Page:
Maybe the PBOT ADA person to recruit the skater crews that build skater ramps. They know what’s up with all kinds of concrete ramps. Contractors used to building roads don’t have the masonry skills like the skater punk masonry experts. Love the new web design.

Chris I
Chris I
2 months ago

Think about this example any time someone talks about lack of sidewalks and bike infrastructure in SW Portland. Many of those neighborhoods would be impossible to retrofit with standard concrete sidewalks that also meet ADA requirements. This is exactly why we should focus on outer-east Portland.

rick
rick
2 months ago
Reply to  Chris I

There are no continuous sidewalks on SW Beaverton-Hillsdale Highway in Portland. Barbur even has vanishing bike lanes. This project was for a sewer project and Portland often does the same sidewalk thing with work just like this. Frustration with BES should often be centered on the $11,000,000 luxury office building in northeast Portland and their refusal to work logically with Washington County at the sewer station on 86th Ave on the Fanno Creek Trail and use gravity. That old neighborhood in this article was built along a trolley on Vista and the tram on SW Cable Avenue. Canyon Road, first on wood bridges owned and operated by private companies, was the 1800s route of taking produce and more from farms and newer towns to downtown Portland instead of only using where Cornelius Pass Road is today. A neighborhood built in the hills that close to downtown isn’t surprising.

Serenity
Serenity
2 months ago

Lack of stormwater facilities is an oversight. In a city that gets as much rain as Portland there is no good excuse for that.

pigs
pigs
2 months ago
Reply to  Serenity

Doesn’t change the fact that adding stormwater management in an already developed area being very very expensive.

Serenity
Serenity
2 months ago
Reply to  pigs

Yes. And?

pigs
pigs
2 months ago
Reply to  Serenity

Well, it can’t be an “oversight” when everything was built before Portland even had jurisdiction of the area back when SW was unincorporated.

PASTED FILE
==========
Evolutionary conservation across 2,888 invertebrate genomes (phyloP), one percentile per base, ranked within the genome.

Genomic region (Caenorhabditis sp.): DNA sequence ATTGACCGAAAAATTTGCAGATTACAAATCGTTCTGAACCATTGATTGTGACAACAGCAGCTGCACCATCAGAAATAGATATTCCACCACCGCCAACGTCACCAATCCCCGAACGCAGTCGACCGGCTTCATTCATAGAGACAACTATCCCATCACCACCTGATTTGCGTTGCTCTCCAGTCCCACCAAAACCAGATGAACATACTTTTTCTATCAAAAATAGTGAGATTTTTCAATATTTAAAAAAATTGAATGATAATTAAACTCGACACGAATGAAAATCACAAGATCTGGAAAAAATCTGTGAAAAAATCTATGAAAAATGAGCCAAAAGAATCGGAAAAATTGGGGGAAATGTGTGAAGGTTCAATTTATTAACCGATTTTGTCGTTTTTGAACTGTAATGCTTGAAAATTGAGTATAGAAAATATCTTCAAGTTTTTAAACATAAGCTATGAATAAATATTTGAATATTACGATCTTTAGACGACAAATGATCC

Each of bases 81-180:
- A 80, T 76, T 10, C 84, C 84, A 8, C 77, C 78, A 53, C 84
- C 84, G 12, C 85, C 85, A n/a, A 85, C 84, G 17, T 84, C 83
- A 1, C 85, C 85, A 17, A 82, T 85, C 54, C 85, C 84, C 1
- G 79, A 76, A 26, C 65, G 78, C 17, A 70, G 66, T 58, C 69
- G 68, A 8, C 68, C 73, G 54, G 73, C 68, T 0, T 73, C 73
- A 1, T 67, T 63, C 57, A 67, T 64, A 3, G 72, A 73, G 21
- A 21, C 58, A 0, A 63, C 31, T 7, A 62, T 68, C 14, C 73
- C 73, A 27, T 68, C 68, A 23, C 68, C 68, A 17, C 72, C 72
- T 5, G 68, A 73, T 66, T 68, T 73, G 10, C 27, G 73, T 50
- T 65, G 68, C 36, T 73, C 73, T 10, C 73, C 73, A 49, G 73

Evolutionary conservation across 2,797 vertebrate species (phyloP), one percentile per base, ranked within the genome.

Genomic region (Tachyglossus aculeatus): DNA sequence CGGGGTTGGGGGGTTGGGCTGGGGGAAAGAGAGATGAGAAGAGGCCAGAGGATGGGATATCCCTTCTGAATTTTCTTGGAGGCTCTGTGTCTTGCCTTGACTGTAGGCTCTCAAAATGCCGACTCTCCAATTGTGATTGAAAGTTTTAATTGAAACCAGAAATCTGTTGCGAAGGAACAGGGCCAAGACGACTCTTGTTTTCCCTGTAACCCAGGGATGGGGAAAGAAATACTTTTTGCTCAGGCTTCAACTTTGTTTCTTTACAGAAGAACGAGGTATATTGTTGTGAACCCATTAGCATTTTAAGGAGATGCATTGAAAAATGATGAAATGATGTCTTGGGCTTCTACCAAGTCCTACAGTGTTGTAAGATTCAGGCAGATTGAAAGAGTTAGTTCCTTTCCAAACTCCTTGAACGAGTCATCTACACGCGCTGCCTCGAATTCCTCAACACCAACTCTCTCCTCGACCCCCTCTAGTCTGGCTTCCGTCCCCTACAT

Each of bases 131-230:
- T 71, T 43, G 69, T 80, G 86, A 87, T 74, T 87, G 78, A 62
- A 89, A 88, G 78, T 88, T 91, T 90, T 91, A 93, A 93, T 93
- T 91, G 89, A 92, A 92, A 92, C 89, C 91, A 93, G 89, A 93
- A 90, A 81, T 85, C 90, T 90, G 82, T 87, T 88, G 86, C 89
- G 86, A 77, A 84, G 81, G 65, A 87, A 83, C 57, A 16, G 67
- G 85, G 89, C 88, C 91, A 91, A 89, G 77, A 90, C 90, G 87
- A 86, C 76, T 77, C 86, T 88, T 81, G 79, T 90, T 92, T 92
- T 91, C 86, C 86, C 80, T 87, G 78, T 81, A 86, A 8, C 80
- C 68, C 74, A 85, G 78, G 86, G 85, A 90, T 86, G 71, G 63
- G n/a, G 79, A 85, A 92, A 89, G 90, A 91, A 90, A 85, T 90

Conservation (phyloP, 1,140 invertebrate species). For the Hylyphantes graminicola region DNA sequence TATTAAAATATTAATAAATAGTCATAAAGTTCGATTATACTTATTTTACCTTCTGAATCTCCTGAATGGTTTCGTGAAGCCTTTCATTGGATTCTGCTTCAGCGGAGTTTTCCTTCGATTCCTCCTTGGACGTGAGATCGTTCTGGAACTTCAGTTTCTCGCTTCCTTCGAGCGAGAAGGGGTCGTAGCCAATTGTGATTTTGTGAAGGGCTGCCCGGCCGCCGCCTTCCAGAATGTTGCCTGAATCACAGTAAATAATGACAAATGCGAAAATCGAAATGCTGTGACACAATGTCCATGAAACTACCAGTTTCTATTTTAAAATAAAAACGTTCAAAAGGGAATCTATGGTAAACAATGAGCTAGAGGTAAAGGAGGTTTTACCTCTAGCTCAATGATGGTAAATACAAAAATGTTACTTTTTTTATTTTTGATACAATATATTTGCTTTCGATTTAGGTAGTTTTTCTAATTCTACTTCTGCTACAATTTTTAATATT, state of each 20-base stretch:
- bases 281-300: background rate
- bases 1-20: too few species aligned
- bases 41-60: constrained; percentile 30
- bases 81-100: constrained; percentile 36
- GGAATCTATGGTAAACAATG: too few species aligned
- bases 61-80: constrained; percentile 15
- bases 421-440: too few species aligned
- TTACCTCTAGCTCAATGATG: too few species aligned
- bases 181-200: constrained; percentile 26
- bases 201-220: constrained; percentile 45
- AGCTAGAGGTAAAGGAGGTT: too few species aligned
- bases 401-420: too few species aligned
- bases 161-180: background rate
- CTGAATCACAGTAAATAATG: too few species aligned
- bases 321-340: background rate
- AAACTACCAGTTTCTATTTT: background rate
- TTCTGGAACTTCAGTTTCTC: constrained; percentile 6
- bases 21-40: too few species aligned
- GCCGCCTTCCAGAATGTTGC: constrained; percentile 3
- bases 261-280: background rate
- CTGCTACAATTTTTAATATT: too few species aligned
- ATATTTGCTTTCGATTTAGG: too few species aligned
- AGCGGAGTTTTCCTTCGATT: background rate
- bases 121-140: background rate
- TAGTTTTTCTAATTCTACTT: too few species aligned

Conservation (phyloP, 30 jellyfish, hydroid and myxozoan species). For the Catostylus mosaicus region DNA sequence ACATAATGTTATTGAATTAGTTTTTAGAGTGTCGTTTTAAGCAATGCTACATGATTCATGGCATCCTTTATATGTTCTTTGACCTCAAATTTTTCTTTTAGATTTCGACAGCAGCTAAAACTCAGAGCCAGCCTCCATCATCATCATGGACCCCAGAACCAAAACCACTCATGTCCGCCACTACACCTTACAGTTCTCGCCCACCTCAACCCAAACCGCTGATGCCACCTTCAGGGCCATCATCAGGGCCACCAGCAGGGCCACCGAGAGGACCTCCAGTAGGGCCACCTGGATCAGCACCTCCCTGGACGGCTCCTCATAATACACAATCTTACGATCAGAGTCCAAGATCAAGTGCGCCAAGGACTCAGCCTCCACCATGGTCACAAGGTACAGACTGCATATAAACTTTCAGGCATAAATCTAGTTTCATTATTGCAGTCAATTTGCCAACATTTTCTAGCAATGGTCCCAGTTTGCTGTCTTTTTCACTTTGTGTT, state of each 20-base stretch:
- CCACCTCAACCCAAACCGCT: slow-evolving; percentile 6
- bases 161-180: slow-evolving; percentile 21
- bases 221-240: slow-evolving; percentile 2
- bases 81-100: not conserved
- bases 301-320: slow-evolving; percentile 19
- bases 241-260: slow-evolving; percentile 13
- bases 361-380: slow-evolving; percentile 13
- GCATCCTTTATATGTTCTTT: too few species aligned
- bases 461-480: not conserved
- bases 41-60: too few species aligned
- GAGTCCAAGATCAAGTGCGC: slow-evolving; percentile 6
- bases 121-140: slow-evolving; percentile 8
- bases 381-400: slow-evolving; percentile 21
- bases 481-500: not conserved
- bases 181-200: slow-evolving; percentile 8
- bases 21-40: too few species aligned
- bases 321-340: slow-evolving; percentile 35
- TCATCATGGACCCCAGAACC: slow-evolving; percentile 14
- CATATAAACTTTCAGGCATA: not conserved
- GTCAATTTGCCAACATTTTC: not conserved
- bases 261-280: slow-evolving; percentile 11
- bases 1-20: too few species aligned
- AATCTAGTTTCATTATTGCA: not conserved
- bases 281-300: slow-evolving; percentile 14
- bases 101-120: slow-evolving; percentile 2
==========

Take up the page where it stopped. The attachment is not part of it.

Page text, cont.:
Serenity
Serenity
2 months ago
Reply to  pigs

Maybe SW just didn’t want manage their stormwater before they were Incorporated.

rick
rick
2 months ago
Reply to  Serenity

The soil is far more clay-like in southwest and northwest Portland. It will not drain as quickly and easily as the soil in northeast and southeast Portland.

Friend of the City
Friend of the City
2 months ago
Reply to  rick

This is a great point! Also, stormwater management in sandier/rockier soils (NE/SE Portland) can be infiltrated, which is must less expensive. Clay soils require more treatment and detention to protect streams and habitat, a much more expensive option

Zach R
Zach R
2 months ago

Lisa, have you ever heard of any proposals of capping the existing stormwater ditches in SW with a permeable platform/grating? From all of your writing, I know now that it is prohibitively expensive to fully rebuild SW streets to meet stormwater requirements, but I’m wondering if anyone (NA/private owner) has attempted to build a cover over the existing ditches, so that they can continue to operate as stormwater catchment, that is rigid enough to carry the weight of humans on foot/bike.

Serenity
Serenity
2 months ago
Reply to  Chris I

No. I don’t believe any street is impossible to fit. You sound to just like every business owner who refuses to make their business accessible.

qqq
qqq
2 months ago
Reply to  Serenity

Chris I is right. Many streets in SW are several times steeper than the ADA maximum. Many intersections have cross slopes far steeper than the near-flatness ADA standards require. It really is impossible to meet ADA standards in locations with barriers such as steep terrain. Even accessibility codes recognize that.

And there are even more cases where it may be possible, but incredibly expensive.

pigs
pigs
2 months ago
Reply to  qqq

My partner’s father can’t walk but he has a electric mobility scooter and they can go up hills perfectly fine. But they can’t hop curbs. And then there are people with canes, or strollers, there are people that can walk on the steep gradients that benefits from ADA accessibility. Just because it is not 100% accessible, does not mean we should abandon all hopes of accessibility.

qqq
qqq
2 months ago
Reply to  pigs

I agree 100%. I was saying it really is impossible to make all situations meet ADA standards, and incredibly expensive in others. I didn’t say anything like “we should ‘abandon all hopes of accessibility'” then.

I do think it’s a problem that the regulations don’t allow more flexibility in being able to spend upgrade money where it would benefit the most people, though.

Serenity
Serenity
2 months ago
Reply to  qqq

*** Moderator: deleted first sentence, argumentative, disrespectful *** Yes, it would be difficult. Yes, it would be expensive. There are plenty of places in Portland that I won’t go to. be it too difficult, and/or inaccessible. Does that mean it’s not all worth it? *** Moderator: deleted last two sentences argumentative, disrespectful ***

qqq
qqq
2 months ago
Reply to  Serenity

When the regulations require, for example, that a project needs to spend thousands of dollars to rebuild some curb ramps because they are only 95% compliant with current ADA standards, but the project would prefer to spend that same amount of money building ramps at several nearby corners that don’t have ANY ramps, which would create a much more useful accessibly route for people needing one, I’m saying it’s too bad the regulations don’t allow that.